“I also believe more and more in design and see its added value becoming a daily reality in the cooperation between designers and colleagues with a technical background. Design takes a purely functional product to a higher level. Because we conceal the technical elements and everything fits together, a product looks visually calmer. This results in a harmonious Zen feeling, without loud stimuli, as is often the case in Japan. ‘Less is more’ or the power of ‘warm minimalism’, as I like to call it,” Renson says. “For us, design is also the art of incorporating technology invisibly, perfectly integrated into the interior or façade: from window air vents (Invisivent), through minimalist sun protection (Fixscreen Minimal) to interior door frames (Invisidoor) and hinges. In the area of parcel letterboxes (eSafe), the design is even the distinguishing factor compared with competing products. That we are winning this award is proof to me that we are on the right track.”

Local anchoring

Today, Renson exports to 83 countries and has employees all over the world. Outside Europe, production takes place locally in the United States and China in order to keep delivery times short and minimise transport costs. But most of the products are made entirely in Belgium. Renson is currently completing the new construction for its rapidly growing Outdoor Living division, founded in 2010, on a ten-hectare site along the E17 in Nazareth/Kruisem. “Thanks to a smart link between the order system and our fully digitally controlled factory, we can combine a high level of automation with customised production. This was also an essential prerequisite for keeping production in Belgium. The advantage of this is that it keeps the lines between our R&D department and production short, allowing us to make adjustments quickly,” says Renson. “At the same time, there is sufficient talent here, and the schools are of a very high standard. That is something we notice, among other things, in our partnerships with local secondary schools, universities and knowledge institutes. In addition, entrepreneurship here is unique. The drive, know-how and mentality to constantly want to move forward characterise us. That is also an achievement brought about by our schools and training courses.”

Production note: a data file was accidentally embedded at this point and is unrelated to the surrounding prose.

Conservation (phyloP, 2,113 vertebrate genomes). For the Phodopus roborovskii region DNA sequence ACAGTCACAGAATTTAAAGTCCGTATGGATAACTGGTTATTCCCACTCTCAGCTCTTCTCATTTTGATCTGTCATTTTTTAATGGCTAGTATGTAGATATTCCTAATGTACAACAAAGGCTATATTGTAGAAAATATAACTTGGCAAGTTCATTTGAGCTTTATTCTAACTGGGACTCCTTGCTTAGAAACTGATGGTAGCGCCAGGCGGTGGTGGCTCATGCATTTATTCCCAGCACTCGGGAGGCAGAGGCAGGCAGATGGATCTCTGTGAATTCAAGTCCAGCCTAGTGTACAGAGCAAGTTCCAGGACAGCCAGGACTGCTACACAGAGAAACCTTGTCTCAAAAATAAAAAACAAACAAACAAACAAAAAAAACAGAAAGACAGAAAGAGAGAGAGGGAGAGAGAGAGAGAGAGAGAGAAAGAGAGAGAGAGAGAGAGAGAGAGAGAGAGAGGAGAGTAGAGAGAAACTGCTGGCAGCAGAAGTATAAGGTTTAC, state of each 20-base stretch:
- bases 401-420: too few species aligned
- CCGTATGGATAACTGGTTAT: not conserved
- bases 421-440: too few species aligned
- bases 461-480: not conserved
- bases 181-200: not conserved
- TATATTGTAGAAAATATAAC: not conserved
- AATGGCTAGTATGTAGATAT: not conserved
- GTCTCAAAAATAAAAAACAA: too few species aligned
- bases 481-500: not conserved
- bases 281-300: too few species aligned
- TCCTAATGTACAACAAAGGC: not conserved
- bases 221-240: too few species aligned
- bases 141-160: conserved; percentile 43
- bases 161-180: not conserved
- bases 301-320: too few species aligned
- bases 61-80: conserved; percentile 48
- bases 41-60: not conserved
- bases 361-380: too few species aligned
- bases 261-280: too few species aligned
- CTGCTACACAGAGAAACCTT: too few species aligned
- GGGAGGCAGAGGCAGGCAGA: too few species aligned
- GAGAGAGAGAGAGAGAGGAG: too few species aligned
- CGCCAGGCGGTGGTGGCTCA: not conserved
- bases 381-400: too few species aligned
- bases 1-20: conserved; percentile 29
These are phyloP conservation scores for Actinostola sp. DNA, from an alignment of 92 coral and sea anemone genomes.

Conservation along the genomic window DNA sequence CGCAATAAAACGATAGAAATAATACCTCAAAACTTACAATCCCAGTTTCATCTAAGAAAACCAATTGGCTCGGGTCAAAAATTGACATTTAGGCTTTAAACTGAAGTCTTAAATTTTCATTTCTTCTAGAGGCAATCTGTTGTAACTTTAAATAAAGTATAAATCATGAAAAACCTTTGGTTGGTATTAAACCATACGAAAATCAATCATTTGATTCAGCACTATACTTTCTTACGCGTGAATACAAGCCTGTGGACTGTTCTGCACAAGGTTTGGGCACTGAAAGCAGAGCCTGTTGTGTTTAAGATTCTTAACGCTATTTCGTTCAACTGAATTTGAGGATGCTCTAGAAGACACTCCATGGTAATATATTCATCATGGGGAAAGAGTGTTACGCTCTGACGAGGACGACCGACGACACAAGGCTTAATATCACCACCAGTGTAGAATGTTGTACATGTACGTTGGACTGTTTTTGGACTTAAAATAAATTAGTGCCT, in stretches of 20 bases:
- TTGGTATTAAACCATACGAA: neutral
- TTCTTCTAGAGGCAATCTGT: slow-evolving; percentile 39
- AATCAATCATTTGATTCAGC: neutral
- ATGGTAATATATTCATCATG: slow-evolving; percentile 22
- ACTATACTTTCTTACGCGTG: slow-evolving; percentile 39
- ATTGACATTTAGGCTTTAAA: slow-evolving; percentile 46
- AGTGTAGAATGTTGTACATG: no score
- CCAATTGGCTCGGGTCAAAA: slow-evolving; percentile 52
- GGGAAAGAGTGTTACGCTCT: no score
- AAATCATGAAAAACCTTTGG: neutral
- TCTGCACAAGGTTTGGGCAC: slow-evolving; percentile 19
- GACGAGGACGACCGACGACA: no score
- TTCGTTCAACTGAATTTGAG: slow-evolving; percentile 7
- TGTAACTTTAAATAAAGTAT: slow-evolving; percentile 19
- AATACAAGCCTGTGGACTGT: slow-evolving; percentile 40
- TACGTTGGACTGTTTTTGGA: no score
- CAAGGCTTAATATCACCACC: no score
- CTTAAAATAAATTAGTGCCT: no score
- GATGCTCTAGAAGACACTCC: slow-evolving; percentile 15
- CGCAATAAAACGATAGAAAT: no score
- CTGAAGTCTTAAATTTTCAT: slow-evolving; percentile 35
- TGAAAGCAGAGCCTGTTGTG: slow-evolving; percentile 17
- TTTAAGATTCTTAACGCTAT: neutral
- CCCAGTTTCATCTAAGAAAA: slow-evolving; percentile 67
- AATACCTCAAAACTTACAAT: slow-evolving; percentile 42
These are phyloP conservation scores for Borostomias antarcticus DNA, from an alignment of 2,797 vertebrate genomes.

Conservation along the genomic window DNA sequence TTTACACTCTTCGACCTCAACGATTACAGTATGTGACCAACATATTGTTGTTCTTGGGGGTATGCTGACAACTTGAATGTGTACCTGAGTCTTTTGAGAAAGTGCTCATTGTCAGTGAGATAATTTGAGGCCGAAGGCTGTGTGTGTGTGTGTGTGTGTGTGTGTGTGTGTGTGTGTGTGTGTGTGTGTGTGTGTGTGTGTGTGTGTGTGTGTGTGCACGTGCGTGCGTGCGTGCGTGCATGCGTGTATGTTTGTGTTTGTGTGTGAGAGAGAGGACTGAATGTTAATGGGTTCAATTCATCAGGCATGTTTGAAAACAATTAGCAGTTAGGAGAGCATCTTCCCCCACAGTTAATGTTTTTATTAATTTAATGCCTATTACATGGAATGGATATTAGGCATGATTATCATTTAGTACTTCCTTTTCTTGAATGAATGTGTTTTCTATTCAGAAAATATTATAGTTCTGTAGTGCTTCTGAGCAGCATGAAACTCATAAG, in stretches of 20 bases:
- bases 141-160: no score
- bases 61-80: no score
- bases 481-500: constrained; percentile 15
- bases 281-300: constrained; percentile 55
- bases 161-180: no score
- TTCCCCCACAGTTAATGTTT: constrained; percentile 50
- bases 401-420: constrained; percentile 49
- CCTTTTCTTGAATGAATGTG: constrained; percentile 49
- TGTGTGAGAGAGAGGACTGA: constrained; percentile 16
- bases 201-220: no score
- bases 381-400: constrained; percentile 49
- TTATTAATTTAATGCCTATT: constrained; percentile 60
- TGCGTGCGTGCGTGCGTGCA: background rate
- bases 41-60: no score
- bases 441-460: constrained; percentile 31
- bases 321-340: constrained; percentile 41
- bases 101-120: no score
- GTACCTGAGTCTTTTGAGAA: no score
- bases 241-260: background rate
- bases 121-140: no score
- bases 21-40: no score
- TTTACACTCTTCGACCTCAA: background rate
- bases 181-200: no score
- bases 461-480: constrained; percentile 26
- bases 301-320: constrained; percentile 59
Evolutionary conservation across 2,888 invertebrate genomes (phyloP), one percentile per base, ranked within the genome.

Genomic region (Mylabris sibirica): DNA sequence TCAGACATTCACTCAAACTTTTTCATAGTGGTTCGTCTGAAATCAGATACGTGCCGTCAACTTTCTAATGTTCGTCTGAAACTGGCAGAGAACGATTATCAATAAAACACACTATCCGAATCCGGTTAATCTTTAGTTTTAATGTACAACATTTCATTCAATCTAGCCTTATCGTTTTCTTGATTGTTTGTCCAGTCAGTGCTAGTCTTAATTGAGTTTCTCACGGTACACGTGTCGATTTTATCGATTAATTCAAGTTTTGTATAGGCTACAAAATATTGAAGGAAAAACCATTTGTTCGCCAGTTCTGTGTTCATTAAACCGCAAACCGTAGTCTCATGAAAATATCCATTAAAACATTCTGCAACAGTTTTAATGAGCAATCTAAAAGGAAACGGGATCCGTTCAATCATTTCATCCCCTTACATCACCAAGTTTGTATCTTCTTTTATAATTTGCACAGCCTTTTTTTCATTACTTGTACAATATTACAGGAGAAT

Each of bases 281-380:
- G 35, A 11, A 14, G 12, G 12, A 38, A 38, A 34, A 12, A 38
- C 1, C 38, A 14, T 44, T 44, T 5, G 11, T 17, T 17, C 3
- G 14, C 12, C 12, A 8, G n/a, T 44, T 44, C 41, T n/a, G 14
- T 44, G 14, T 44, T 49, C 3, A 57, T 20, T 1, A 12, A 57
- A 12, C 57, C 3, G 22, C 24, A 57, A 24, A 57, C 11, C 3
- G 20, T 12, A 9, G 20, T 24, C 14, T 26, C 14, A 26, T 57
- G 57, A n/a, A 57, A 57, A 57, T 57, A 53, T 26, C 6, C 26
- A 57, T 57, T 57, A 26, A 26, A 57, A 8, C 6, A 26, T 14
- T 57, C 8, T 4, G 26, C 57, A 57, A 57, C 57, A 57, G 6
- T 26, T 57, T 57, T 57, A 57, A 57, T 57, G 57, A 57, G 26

Renson - The Yard, Berlin -©️

As a company manager, Paul Renson attaches great importance to the social aspect of entrepreneurship. “You can erect the most beautiful buildings or offices, and have the most advanced machines in-house, but without the ‘best people’, you cannot make it. That’s why we’re constantly looking for the right people to help our company grow. In doing so, we appeal to different social strata. At the same time, everyone here is trusted and respected, and our employees from sheltered workshops also attend our activities, such as the New Year’s reception. We want everyone to feel good about themselves here. Some families have even been working with us for two or three generations,” says Renson. “In addition, we like to join forces with companies that develop additional products or services, so that together we can offer even better solutions to consumers.”   

According to Paul Renson, we Belgians should be a lot more proud of our design scene. “We are far too modest about our merits in terms of design and how we link that to functionality. Moreover, we are often even trendsetters, especially in outdoor living. No less than 75% of our turnover in this pillar comes from abroad. It is no coincidence that various Belgian companies are among the world’s leaders in outdoor furniture.”